The Committee expressed concern over the severe impacts on children’s rights of cyclones, hurricanes, droughts, floods and other natural disasters caused by climate change. The experts urged Madagascar to take into account the vulnerabilities and needs of children, and to adopt specific policies and programmes to ensure better preparedness for the adverse effects of climate change and natural disasters.
Madagascar has been hard hit by extreme drought, particularly in the south of the country, causing widespread shortages of safe drinking water and food. The Committee was concerned about a large number of children suffering from severe acute malnutrition. Their situation is further compounded by multidimensional poverty and extreme deprivation, especially among single-parent households headed by women in rural areas. The Committee recommended that Madagascar take urgent measures to prioritize children who suffer from severe acute malnutrition, and to provide them with necessary treatment and nutrition.
The Committee was seriously concerned about reports that sexual exploitation of children is widespread and tolerated in Madagascar, especially in tourist destinations. It urged the State party to establish mechanisms, procedures and guidelines to ensure mandatory reporting, multi-agency intervention, investigation and prosecution of all cases of sexual exploitation and abuse of children. The Committee further asked Madagascar to strengthen the professional capacity to detect and investigate such cases and provide exploitation prevention training for parents and teachers.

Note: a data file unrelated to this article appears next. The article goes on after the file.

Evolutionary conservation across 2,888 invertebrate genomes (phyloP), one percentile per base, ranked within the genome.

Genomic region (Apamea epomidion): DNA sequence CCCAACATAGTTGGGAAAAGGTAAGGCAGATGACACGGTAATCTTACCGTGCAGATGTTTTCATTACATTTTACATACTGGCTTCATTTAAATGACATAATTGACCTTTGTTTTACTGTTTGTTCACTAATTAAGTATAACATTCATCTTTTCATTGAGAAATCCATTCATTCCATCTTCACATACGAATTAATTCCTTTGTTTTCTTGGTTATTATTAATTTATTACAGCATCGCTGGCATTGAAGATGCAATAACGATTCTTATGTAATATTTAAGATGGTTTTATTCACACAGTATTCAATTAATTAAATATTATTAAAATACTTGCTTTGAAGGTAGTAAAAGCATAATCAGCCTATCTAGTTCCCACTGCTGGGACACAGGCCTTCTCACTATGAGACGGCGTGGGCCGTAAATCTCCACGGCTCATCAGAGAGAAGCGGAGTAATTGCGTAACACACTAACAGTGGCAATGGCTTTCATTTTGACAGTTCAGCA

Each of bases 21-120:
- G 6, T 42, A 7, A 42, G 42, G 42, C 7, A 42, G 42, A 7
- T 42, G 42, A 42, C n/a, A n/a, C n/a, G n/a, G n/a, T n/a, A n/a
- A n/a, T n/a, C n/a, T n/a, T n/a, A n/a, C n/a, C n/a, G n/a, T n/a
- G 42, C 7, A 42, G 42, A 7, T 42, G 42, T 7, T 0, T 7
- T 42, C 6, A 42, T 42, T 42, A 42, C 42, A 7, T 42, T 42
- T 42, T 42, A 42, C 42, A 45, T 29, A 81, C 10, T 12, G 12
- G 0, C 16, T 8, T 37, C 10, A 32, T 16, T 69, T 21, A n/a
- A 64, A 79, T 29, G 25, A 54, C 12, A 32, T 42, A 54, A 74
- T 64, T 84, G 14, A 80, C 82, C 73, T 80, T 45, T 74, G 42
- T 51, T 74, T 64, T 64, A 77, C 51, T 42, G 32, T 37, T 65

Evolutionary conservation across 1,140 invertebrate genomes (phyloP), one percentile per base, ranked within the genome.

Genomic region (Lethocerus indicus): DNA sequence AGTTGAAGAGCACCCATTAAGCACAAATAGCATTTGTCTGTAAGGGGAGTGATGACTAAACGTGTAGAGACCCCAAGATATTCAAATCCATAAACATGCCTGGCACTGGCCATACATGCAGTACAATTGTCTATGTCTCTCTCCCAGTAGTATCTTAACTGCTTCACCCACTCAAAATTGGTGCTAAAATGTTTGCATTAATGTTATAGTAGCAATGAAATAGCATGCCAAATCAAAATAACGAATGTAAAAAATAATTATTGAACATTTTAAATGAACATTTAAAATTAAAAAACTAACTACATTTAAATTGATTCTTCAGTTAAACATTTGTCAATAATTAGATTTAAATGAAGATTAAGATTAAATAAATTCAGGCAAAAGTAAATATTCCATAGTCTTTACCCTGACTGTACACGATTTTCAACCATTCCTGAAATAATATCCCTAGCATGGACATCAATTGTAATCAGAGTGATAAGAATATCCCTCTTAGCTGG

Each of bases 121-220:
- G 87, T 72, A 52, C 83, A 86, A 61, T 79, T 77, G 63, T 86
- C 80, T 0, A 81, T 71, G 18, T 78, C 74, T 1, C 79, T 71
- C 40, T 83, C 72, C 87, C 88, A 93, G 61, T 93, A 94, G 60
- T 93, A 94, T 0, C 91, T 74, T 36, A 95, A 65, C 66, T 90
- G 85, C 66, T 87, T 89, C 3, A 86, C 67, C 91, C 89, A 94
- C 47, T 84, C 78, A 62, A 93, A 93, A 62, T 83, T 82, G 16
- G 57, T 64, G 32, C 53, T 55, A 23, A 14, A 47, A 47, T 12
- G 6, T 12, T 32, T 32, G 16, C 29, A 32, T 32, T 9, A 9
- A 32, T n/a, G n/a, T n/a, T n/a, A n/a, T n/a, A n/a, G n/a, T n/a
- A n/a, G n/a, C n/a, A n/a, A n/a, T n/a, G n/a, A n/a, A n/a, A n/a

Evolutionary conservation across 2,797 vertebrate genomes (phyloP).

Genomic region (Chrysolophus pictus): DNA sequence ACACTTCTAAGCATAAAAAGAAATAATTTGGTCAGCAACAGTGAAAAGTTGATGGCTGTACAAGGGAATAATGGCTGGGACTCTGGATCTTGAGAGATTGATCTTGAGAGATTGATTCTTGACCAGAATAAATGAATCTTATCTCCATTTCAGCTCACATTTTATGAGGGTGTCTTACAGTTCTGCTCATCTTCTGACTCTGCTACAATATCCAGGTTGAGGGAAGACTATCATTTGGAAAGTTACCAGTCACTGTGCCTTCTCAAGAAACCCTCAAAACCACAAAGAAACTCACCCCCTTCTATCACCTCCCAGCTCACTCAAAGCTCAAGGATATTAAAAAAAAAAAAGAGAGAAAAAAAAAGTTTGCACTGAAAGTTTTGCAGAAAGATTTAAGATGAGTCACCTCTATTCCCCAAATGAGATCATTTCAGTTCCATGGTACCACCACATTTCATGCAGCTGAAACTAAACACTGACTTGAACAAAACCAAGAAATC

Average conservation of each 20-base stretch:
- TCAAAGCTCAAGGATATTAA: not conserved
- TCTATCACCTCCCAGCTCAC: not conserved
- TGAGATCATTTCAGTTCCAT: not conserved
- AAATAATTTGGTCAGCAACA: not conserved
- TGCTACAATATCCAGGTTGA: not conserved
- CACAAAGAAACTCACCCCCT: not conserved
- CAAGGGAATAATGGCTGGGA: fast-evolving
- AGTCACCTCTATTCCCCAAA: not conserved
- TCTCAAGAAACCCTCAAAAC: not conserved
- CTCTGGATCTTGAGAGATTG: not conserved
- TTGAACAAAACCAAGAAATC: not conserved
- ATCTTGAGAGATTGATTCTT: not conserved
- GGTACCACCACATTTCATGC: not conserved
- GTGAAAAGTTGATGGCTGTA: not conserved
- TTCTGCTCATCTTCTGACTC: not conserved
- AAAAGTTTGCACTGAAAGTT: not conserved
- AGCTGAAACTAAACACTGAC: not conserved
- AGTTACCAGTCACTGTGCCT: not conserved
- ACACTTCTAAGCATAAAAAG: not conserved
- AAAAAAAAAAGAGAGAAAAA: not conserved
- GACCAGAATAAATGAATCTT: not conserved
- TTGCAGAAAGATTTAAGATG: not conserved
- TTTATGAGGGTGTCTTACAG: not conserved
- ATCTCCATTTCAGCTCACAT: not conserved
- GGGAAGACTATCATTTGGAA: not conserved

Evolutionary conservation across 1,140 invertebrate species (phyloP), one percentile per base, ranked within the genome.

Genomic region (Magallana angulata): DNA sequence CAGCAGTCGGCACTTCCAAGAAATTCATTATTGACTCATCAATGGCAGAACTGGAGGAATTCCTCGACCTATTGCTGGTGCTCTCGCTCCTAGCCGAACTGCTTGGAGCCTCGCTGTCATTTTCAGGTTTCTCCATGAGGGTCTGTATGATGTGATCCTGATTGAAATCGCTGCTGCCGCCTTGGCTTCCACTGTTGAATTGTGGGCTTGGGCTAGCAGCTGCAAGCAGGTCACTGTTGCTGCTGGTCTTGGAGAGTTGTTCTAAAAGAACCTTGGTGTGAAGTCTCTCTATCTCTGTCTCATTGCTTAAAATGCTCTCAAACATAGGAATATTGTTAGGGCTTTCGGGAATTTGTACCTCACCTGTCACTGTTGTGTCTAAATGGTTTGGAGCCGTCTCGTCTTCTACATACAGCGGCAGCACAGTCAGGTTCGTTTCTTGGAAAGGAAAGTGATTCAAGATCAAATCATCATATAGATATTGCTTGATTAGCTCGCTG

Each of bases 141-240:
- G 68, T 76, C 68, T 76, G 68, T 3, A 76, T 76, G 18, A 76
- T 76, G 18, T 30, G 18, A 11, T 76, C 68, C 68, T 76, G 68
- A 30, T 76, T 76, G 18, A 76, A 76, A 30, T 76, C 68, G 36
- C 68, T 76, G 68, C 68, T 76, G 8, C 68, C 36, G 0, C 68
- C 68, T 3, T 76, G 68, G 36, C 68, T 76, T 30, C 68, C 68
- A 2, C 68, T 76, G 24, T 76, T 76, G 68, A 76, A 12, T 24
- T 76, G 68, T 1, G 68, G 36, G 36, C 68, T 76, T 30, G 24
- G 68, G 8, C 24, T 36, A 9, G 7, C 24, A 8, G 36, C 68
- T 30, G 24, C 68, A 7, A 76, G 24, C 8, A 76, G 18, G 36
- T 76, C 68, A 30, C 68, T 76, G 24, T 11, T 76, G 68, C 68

The Kingdom of the Netherlands
The Committee was concerned about the regional disparities and de facto discrimination that affect children in disadvantaged situations. It recommended that the State party, which includes Aruba, Curaçao and St Maarten in the Caribbean, eliminate disparities in access to basic services for children among the different constituent countries and all municipalities. It called on the Netherlands to ensure that all municipalities have a child-friendly anti-discrimination service where children can easily report discrimination cases.
The CRC was concerned over the recent amendments to the Dutch Aliens Decree on asylum-seeking and refugee children, and the lack of legislation protecting the rights of asylum-seeking children in Aruba, Curaçao and Sint Maarten. It recommended that the Netherlands ensure child-friendly asylum procedures are in place for all children under the age of 18. It further urged the Netherlands to prohibit and prevent the separation of asylum-seeking and migrant children from their parents and the detention and deportation of children across all constituent countries, including Aruba and Curaçao.
Regarding the negative impact of climate change on children’s rights, the Committee called on the Netherlands to take effective measures to mitigate the harmful effects of climate change, including the heightened risks of the rise in sea levels and stronger hurricanes in the Caribbean islands.
The above findings, officially named Concluding Observations, are now available online on the session webpage.